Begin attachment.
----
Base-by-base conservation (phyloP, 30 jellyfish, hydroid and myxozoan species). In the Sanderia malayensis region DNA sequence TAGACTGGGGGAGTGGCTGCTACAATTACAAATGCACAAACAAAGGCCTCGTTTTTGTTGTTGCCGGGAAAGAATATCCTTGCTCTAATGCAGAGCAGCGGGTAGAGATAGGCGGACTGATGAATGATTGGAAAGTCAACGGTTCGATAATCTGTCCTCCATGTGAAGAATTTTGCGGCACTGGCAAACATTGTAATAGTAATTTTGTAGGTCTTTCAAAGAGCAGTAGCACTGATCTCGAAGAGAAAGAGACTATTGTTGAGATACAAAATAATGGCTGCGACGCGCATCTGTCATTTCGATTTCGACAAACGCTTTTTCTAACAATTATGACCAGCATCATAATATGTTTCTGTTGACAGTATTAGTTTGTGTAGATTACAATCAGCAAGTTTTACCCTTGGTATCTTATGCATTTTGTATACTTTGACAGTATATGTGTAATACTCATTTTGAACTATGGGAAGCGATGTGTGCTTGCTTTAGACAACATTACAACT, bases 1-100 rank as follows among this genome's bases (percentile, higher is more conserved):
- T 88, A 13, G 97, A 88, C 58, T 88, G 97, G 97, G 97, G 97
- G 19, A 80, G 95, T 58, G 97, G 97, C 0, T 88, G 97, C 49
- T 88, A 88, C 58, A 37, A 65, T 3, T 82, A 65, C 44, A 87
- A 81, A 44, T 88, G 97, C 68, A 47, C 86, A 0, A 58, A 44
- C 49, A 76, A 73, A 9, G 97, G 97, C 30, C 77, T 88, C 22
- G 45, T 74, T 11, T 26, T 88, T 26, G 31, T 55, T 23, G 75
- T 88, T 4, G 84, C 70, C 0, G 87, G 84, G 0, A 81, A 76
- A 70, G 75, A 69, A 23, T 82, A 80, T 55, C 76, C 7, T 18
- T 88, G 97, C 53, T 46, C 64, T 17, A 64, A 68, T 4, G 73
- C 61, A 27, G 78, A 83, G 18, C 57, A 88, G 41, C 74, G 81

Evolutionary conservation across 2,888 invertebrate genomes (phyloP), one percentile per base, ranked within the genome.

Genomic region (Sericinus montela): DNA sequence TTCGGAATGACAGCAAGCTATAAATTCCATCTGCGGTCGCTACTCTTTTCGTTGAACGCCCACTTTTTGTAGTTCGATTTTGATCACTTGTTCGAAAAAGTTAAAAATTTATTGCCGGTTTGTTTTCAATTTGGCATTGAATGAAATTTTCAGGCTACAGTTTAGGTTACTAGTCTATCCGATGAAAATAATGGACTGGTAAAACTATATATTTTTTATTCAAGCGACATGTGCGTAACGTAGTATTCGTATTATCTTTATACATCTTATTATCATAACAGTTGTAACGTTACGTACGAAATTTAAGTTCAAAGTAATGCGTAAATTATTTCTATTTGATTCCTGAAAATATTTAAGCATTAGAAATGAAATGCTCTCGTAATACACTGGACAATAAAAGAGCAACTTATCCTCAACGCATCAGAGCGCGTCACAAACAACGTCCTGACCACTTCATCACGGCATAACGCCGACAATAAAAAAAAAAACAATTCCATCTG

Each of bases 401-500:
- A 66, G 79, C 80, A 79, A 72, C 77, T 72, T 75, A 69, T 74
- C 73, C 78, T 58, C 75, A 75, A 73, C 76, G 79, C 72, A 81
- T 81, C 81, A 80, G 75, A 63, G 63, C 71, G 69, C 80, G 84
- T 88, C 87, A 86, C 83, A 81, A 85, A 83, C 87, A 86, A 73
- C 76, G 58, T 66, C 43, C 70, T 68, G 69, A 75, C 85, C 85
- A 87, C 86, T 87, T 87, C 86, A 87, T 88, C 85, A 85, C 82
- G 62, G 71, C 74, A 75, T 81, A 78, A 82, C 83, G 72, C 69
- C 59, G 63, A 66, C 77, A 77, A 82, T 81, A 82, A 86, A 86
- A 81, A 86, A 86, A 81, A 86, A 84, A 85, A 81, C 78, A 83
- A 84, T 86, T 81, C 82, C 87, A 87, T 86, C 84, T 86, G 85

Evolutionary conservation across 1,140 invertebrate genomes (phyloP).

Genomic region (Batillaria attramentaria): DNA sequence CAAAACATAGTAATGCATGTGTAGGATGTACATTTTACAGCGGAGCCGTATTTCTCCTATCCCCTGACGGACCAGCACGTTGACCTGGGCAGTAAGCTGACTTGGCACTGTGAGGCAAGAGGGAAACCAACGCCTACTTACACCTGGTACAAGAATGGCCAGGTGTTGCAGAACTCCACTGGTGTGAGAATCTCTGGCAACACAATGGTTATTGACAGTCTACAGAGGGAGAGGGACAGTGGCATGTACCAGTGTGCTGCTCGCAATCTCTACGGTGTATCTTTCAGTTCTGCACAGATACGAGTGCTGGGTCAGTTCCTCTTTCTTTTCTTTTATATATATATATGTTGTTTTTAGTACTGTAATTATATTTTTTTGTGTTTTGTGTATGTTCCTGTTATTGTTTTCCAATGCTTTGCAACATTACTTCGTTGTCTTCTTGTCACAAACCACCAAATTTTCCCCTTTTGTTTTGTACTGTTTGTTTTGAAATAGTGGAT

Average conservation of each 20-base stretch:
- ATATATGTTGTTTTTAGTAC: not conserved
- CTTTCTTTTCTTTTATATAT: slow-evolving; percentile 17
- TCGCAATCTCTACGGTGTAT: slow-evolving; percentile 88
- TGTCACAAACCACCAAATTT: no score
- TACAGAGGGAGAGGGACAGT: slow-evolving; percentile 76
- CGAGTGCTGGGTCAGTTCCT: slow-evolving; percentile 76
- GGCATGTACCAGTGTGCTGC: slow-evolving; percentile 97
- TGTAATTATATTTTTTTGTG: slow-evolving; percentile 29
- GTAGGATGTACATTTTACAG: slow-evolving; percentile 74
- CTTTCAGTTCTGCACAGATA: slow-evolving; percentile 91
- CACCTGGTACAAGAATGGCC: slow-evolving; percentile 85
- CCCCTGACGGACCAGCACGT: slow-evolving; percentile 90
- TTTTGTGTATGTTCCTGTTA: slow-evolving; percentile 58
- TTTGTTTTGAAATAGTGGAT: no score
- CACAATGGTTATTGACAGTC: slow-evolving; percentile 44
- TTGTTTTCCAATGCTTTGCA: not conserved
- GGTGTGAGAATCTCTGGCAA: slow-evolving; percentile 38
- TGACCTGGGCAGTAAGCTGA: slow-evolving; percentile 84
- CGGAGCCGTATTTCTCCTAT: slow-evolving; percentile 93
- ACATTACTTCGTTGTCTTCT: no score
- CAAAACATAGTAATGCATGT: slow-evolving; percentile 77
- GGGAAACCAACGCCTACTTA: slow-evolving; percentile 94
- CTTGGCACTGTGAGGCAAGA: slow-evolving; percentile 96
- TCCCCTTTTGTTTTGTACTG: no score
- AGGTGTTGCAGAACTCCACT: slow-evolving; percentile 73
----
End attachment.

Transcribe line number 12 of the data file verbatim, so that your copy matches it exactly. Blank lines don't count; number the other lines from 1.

Evolutionary conservation across 2,888 invertebrate genomes (phyloP), one percentile per base, ranked within the genome.